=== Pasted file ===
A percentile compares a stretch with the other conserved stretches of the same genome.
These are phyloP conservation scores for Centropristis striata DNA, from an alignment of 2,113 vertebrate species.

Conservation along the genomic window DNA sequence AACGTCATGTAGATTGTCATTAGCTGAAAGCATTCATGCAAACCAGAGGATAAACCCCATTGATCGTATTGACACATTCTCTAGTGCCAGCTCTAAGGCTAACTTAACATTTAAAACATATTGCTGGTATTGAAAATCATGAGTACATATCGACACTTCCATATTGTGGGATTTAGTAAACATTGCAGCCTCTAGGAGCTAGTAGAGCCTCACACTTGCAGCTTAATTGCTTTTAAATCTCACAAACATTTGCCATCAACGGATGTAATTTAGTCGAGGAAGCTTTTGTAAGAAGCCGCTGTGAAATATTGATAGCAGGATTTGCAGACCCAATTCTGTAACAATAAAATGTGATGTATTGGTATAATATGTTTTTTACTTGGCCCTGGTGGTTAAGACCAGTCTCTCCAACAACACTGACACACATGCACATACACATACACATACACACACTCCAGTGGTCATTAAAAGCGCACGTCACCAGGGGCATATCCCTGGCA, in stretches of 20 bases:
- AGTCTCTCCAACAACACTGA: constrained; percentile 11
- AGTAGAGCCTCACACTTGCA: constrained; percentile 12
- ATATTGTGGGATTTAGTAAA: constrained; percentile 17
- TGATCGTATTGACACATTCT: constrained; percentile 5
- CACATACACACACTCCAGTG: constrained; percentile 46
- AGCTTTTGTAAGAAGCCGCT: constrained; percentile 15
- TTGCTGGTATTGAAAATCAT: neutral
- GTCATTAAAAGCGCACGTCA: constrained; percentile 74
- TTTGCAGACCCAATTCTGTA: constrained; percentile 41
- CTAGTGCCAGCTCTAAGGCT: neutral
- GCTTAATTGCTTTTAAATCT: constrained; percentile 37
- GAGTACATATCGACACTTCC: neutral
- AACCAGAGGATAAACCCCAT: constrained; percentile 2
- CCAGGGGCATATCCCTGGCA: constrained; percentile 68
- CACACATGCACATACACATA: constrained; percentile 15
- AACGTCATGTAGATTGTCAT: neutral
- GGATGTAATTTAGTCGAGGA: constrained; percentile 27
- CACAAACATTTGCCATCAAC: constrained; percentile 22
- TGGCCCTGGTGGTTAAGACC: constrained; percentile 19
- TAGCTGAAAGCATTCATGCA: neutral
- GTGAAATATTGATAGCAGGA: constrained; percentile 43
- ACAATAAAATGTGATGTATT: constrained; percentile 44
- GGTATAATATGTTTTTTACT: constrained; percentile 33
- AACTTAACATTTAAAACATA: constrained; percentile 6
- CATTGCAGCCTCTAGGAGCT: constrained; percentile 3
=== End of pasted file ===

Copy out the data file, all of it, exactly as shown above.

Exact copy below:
A percentile compares a stretch with the other conserved stretches of the same genome.
These are phyloP conservation scores for Centropristis striata DNA, from an alignment of 2,113 vertebrate species.

Conservation along the genomic window DNA sequence AACGTCATGTAGATTGTCATTAGCTGAAAGCATTCATGCAAACCAGAGGATAAACCCCATTGATCGTATTGACACATTCTCTAGTGCCAGCTCTAAGGCTAACTTAACATTTAAAACATATTGCTGGTATTGAAAATCATGAGTACATATCGACACTTCCATATTGTGGGATTTAGTAAACATTGCAGCCTCTAGGAGCTAGTAGAGCCTCACACTTGCAGCTTAATTGCTTTTAAATCTCACAAACATTTGCCATCAACGGATGTAATTTAGTCGAGGAAGCTTTTGTAAGAAGCCGCTGTGAAATATTGATAGCAGGATTTGCAGACCCAATTCTGTAACAATAAAATGTGATGTATTGGTATAATATGTTTTTTACTTGGCCCTGGTGGTTAAGACCAGTCTCTCCAACAACACTGACACACATGCACATACACATACACATACACACACTCCAGTGGTCATTAAAAGCGCACGTCACCAGGGGCATATCCCTGGCA, in stretches of 20 bases:
- AGTCTCTCCAACAACACTGA: constrained; percentile 11
- AGTAGAGCCTCACACTTGCA: constrained; percentile 12
- ATATTGTGGGATTTAGTAAA: constrained; percentile 17
- TGATCGTATTGACACATTCT: constrained; percentile 5
- CACATACACACACTCCAGTG: constrained; percentile 46
- AGCTTTTGTAAGAAGCCGCT: constrained; percentile 15
- TTGCTGGTATTGAAAATCAT: neutral
- GTCATTAAAAGCGCACGTCA: constrained; percentile 74
- TTTGCAGACCCAATTCTGTA: constrained; percentile 41
- CTAGTGCCAGCTCTAAGGCT: neutral
- GCTTAATTGCTTTTAAATCT: constrained; percentile 37
- GAGTACATATCGACACTTCC: neutral
- AACCAGAGGATAAACCCCAT: constrained; percentile 2
- CCAGGGGCATATCCCTGGCA: constrained; percentile 68
- CACACATGCACATACACATA: constrained; percentile 15
- AACGTCATGTAGATTGTCAT: neutral
- GGATGTAATTTAGTCGAGGA: constrained; percentile 27
- CACAAACATTTGCCATCAAC: constrained; percentile 22
- TGGCCCTGGTGGTTAAGACC: constrained; percentile 19
- TAGCTGAAAGCATTCATGCA: neutral
- GTGAAATATTGATAGCAGGA: constrained; percentile 43
- ACAATAAAATGTGATGTATT: constrained; percentile 44
- GGTATAATATGTTTTTTACT: constrained; percentile 33
- AACTTAACATTTAAAACATA: constrained; percentile 6
- CATTGCAGCCTCTAGGAGCT: constrained; percentile 3